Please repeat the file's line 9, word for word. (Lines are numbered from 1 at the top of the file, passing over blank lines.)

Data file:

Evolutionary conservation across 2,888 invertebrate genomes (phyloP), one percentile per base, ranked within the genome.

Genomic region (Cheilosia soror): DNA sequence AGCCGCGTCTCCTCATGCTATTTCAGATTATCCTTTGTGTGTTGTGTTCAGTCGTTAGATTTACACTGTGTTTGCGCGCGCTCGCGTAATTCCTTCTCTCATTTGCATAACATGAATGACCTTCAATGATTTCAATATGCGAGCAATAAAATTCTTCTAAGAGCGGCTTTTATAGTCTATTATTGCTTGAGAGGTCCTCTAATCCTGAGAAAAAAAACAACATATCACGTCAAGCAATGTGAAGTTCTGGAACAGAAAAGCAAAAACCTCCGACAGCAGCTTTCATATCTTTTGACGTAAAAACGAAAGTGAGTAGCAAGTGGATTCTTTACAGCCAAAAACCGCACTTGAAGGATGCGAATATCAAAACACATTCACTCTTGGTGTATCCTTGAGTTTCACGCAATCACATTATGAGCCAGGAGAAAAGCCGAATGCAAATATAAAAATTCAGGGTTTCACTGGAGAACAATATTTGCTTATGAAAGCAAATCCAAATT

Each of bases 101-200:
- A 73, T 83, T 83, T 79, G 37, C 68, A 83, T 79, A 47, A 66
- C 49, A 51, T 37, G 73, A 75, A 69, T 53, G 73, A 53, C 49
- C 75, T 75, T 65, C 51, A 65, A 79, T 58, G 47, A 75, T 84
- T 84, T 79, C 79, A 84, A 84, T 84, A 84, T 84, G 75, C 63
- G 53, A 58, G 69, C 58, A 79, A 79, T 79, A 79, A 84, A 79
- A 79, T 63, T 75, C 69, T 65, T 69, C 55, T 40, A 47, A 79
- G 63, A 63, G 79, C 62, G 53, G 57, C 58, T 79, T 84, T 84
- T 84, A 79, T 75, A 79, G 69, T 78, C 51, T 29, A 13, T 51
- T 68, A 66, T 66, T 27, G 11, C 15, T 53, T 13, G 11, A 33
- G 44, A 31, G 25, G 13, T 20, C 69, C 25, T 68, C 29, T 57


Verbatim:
- A 79, T 63, T 75, C 69, T 65, T 69, C 55, T 40, A 47, A 79